One of two men arrested by gardaí investigating the murder and dismemberment of Keane Mulready-Woods (17) in Drogheda, Co Louth, last month has vital information about how the crime was organised, gardaí believe.
After the remains of Mulready-Woods were found in two portions in north Dublin in the days following his disappearance, gardaí identified a house in Drogheda where they believe he was killed and dismembered.
A key part of the investigation has centred on that house, including ascertaining who was present around the time of the crime.
Detectives believe one of two men arrested could provide evidence that would result in serious criminal charges, including murder, being pressed against multiple suspects.
Gardaí said the two males arrested on Thursday morning were being held at Drogheda and Balbriggan Garda stations under section 50 of the Criminal Justice Act.
The two suspects can be detained for up to seven days without charge as the legislation they have been arrested under is used to deal with suspected gang crime. The arrest of the two suspects came exactly one week after the burial of the teenage victim.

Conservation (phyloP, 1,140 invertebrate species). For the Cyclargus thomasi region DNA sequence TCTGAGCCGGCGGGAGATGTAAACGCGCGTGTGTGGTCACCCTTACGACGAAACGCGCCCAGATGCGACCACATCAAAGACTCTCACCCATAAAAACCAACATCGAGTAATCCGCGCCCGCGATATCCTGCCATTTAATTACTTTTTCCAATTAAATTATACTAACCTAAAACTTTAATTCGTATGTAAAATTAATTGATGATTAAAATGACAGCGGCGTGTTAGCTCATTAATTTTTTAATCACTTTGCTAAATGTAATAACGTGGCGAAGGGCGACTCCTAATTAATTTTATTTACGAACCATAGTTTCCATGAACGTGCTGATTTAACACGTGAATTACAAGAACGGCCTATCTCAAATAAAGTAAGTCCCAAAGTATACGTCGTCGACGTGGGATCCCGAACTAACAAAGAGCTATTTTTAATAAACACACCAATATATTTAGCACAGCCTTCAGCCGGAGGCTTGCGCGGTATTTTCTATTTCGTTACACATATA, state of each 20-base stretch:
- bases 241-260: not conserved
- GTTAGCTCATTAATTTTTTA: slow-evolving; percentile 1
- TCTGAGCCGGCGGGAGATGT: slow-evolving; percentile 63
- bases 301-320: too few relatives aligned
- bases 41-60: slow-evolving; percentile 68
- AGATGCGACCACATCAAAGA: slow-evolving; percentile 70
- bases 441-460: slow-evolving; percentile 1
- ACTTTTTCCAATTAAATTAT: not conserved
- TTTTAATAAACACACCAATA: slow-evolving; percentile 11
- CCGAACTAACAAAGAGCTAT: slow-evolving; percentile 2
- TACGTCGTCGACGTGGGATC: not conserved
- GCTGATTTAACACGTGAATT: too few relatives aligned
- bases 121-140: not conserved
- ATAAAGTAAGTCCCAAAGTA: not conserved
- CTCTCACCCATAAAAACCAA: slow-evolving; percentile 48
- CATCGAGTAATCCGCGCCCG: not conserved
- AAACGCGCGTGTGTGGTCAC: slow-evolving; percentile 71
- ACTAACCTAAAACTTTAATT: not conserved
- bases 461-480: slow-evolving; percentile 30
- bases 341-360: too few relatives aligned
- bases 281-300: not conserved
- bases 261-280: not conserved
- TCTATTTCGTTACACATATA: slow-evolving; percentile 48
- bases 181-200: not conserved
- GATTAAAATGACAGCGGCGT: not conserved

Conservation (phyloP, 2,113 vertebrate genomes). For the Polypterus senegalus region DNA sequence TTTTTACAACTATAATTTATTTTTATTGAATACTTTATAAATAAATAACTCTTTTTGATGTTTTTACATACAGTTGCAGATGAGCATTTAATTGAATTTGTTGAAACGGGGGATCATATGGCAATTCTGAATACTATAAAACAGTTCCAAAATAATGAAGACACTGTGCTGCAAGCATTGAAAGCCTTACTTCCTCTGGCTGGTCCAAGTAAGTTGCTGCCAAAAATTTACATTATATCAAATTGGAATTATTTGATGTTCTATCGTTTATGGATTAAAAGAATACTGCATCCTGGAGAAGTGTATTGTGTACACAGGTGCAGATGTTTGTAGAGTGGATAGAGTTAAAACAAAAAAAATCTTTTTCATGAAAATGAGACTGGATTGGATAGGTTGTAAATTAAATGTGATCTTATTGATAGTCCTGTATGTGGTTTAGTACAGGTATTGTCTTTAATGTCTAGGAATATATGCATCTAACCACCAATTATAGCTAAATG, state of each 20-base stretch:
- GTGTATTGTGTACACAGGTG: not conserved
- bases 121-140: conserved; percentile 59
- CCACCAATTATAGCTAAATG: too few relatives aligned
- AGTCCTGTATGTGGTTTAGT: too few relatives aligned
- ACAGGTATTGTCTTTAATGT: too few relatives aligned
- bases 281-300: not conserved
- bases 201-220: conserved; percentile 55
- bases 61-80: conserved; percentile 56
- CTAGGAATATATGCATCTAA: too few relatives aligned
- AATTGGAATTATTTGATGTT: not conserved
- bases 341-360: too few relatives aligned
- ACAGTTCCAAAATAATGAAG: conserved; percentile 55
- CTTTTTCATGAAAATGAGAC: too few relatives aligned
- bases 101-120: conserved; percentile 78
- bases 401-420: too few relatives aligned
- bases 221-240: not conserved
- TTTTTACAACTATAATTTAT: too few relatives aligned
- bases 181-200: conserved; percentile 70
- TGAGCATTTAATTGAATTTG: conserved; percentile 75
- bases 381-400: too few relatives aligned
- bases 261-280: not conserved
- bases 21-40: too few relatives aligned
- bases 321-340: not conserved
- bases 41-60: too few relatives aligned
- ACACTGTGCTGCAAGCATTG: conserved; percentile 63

Woods was last seen alive by his family on the evening of Sunday, January 12th. Gardaí believe he was murdered, probably by stabbing to the torso, and probably tortured almost immediately after he was last seen alive by his family.
Late the following night, Monday, January 13th, his limbs were found in a bag dumped on a pavement in Coolock, north Dublin. And in the early hours of Wednesday, January 15th, his hands, feet and head were found in a stolen car that was on fire in a laneway in Dublin’s north inner city.
The 17-year-old was aligned to one of two drug gangs based mainly in Drogheda who have been involved in a bitter feud for about two years. Mulready-Woods, who had convictions for threatening and intimidating people in Drogheda, was the third person to die in the feud.
Gardaí suspect the teenager’s body parts were to be dumped outside the homes of leaders of the Drogheda crime gang the teenager was aligned with as a warning to them.
Gardaí also suspect that plan was abandoned because those transporting the body parts came close to encountering gardaí at or near the locations where they intended to leave them.
The funeral of the deceased took place last week, although his torso has not yet been found. In his homily, Fr Phil Gaffney called for the feud to end and urged young people present to take lessons from the murder of Mulready-Woods.
He said the boy “had his troubles”, adding that he was “young and naive enough to fall in with the wrong people, not knowing or anticipating the dire consequences”.
“I hope that his death will be a warning to other young teenagers who are being groomed by the ruthless criminals; that the promise of money and gifts will inevitably end in tragedy,” he said.
“Keane’s association with them, sadly, led to the inhuman, unthinkable way in which his young life was to end.”